I lived for four years in India and loved it. I visited Sikh temples there and knew about Sikh hospitality. My visits were usually without a guide and on my own. Sikh friends explained some of the customs. Most Sikhs are named Singh which means lion. I can even greet Sikhs by saying “Sat Sri Akaal” without thinking twice about it.
Some back-packing American friends in India had slept overnight in Sikh temples and raved about the hospitality. I knew that Guru Nanak was the founder of the religion and its most revered teacher. On his birthday, a date I found on the web, I visited the Ontario Khalsa Darbar near highway 401 and Dixie. One of my Indian-Canadian friends said it was the largest Sikh temple in Toronto. I covered my head with a scarf in respect. As in India, I went alone. No one else wanted to go with me.
“We are expecting 50,000 people,” said the turbaned greeter at the door of the tent, pitched outside the huge building. “You can leave your shoes here.” He was friendly and said I could take pictures inside. Then he handed over a ticket. No one in India had ever given me a receipt for shoes left outside a temple door. He pointed upstairs to a humongous room, bigger than a high school gym. A case displaying swords was at one end and a fancy altar with two lighted “palm trees” stood at the other. A man, probably a priest, sat in the tent and waved what looked like a white horse tail. Three bearded musicians sat playing hymns on harmoniums and drums. Women in salvar kameez, tunics and baggy trousers ringed the edges of the room or stood patiently with the men in front of the altar.
The scene was amazing. I had walked through a wardrobe and I was back in India.
A constant stream of worshippers approached the altar. They bowed, head to the ground, prayed, and left gifts of money and food. No one seemed to notice my picture-taking. It was like that in India too. As I went to retrieve my shoes, one of the men at the door asked if I had eaten yet. The wonder of it all had made me forget about food. Downstairs people were selling books and DVDs in Punjabi. Another nice man took me through the kitchen. Wow! The steaming kettles and pots were massive. In another room, women and children in beautiful pastel costumes were making chapatis, the flatbread that accompanies many Indian meals.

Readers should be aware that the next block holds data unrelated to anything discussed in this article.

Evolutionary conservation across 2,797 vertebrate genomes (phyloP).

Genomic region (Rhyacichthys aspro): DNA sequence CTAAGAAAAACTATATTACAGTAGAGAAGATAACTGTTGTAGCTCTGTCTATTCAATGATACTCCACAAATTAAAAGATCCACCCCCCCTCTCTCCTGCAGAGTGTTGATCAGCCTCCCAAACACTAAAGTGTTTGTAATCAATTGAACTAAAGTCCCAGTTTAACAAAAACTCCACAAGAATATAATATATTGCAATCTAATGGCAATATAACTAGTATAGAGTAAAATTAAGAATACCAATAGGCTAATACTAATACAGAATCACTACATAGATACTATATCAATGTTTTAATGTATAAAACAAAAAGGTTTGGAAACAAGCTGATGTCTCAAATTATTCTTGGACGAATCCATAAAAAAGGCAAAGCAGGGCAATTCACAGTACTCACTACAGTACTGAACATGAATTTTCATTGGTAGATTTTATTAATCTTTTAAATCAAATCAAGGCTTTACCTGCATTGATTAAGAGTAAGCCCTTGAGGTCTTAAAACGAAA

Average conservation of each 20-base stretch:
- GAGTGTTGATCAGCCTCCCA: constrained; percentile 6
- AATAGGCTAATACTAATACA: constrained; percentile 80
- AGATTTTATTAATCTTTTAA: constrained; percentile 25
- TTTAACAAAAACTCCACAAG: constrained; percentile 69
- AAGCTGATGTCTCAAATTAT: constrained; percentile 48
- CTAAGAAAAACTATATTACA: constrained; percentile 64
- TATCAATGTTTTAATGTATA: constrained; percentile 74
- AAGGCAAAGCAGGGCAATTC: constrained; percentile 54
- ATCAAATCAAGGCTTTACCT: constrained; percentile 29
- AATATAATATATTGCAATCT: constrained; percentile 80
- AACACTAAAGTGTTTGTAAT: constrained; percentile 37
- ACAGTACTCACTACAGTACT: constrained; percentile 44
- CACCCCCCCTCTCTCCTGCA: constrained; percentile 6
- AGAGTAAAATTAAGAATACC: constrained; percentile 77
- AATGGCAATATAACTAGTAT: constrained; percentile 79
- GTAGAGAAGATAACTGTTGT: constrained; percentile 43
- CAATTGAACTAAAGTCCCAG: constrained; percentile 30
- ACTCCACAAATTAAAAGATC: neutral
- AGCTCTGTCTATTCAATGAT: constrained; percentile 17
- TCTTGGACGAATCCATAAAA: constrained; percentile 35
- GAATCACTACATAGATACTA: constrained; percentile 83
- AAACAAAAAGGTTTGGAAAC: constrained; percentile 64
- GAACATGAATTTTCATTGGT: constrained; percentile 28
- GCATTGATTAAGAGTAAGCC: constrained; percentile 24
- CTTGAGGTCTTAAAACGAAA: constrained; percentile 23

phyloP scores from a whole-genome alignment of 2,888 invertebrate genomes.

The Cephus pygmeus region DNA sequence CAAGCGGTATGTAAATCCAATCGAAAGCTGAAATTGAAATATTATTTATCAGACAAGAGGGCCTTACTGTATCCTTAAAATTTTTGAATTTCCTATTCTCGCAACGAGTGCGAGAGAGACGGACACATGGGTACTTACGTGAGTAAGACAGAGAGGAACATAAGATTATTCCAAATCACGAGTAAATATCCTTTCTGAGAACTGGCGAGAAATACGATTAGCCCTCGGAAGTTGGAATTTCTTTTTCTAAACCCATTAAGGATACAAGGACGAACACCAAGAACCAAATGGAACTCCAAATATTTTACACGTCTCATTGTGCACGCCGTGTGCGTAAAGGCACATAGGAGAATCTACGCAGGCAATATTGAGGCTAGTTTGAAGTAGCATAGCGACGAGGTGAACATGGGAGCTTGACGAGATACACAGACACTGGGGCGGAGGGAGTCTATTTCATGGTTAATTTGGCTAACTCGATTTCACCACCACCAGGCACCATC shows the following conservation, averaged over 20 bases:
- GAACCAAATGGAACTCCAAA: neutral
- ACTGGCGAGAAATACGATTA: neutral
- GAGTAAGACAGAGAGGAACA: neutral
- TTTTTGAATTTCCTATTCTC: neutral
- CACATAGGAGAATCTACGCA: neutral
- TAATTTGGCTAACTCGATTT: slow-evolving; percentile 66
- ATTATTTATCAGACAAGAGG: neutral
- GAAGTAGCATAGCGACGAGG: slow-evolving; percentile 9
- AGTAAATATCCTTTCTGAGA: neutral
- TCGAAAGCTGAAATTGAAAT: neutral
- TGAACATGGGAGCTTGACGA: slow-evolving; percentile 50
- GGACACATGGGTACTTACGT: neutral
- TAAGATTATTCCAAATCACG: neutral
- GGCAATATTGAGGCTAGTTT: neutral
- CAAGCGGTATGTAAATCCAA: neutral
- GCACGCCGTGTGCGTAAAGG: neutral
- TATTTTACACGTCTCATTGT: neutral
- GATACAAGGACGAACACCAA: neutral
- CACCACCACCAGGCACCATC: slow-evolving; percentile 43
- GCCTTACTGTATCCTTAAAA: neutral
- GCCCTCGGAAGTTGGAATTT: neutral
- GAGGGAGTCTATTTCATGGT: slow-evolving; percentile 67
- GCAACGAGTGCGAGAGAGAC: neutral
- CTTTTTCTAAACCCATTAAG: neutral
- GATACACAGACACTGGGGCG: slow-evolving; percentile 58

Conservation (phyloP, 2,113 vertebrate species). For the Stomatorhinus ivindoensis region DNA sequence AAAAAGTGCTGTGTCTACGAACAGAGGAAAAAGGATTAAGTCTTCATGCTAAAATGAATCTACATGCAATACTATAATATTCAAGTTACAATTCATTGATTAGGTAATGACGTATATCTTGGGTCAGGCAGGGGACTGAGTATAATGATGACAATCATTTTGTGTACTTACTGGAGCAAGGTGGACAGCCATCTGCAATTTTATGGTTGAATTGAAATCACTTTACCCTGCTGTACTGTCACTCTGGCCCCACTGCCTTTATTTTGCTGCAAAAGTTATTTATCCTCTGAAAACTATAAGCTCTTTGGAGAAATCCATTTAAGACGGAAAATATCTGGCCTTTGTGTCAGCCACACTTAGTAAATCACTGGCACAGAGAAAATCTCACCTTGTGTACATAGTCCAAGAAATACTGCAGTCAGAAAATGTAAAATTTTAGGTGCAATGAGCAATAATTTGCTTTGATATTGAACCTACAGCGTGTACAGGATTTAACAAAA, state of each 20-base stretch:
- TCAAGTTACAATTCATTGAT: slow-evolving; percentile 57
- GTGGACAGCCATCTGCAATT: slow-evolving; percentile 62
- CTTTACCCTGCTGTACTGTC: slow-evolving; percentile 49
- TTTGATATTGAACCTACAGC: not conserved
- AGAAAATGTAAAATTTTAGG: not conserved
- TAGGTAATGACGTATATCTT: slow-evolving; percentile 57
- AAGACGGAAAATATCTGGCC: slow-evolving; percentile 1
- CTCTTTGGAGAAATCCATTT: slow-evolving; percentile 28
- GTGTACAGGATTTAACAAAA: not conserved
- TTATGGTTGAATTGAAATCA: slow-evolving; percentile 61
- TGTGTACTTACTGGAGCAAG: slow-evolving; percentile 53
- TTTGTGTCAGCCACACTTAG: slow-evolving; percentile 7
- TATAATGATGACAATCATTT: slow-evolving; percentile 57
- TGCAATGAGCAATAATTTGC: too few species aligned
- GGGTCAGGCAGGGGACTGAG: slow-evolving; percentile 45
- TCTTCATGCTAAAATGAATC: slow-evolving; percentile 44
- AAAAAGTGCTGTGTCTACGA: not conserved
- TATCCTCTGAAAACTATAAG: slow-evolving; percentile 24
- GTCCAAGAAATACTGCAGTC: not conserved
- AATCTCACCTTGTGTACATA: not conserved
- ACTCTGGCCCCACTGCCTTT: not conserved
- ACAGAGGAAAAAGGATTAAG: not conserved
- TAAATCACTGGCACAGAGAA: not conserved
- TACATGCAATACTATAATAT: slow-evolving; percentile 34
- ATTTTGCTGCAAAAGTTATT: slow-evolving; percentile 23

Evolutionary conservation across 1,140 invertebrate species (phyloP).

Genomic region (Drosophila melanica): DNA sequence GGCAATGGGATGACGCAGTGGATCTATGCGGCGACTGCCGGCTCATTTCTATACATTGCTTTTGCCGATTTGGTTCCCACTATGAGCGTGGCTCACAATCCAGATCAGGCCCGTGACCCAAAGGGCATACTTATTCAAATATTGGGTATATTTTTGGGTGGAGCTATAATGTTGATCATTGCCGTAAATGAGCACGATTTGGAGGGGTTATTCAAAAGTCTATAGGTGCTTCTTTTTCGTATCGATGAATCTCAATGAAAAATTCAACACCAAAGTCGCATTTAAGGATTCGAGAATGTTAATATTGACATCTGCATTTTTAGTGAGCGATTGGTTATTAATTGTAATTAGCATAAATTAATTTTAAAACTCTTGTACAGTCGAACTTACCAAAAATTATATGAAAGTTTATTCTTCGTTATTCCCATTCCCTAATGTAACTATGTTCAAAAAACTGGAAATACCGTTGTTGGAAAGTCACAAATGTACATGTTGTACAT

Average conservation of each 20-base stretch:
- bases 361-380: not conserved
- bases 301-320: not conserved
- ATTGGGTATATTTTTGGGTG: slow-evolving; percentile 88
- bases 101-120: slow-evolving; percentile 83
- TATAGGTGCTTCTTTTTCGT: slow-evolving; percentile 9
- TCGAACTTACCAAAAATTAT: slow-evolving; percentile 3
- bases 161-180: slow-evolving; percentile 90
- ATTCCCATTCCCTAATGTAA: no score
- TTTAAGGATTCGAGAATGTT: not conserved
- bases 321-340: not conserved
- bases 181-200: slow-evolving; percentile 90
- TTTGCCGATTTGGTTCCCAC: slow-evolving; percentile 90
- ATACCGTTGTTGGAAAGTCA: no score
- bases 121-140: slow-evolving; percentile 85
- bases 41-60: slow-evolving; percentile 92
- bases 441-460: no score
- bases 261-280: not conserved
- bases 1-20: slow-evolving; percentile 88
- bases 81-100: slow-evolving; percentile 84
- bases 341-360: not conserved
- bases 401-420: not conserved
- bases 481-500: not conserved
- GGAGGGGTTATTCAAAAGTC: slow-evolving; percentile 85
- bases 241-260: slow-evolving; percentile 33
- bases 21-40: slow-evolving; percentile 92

In still another room, neat rows of people sat on the floor while volunteers ladled out water, rice, and delicious lentils. I tried to talk with the women beside me, but they were shy and I guessed they didn’t speak English. No one seemed to speak with any of the others besides their own families. The food was spicy; I love spicy. I was in cumin and coriander heaven and it was free.
Before I left, I went back upstairs. I was the only person in the whole building who wasn’t dressed in Indian clothes.
By then, a thousand people were lined up. I couldn’t wait to share the experience with my husband who had also lived in India. I wanted to tell my friends they could experience India here in Toronto.
My Indian-Canadian friend explained later that he had otherwise very nice neighbors who were members of that temple. These people still believed in an independent Khalistan. That campaign for a separate Punjabi state seems to have died down in India, but here in Canada, some of the immigrants still wanted it. My U of T sociology classes had explained the phenomenon. Immigrants tend to keep the culture of their home countries as it was in the period of their departures. It is part of their self-image. Maybe contact with other Canadians would help them start thinking as Canadians.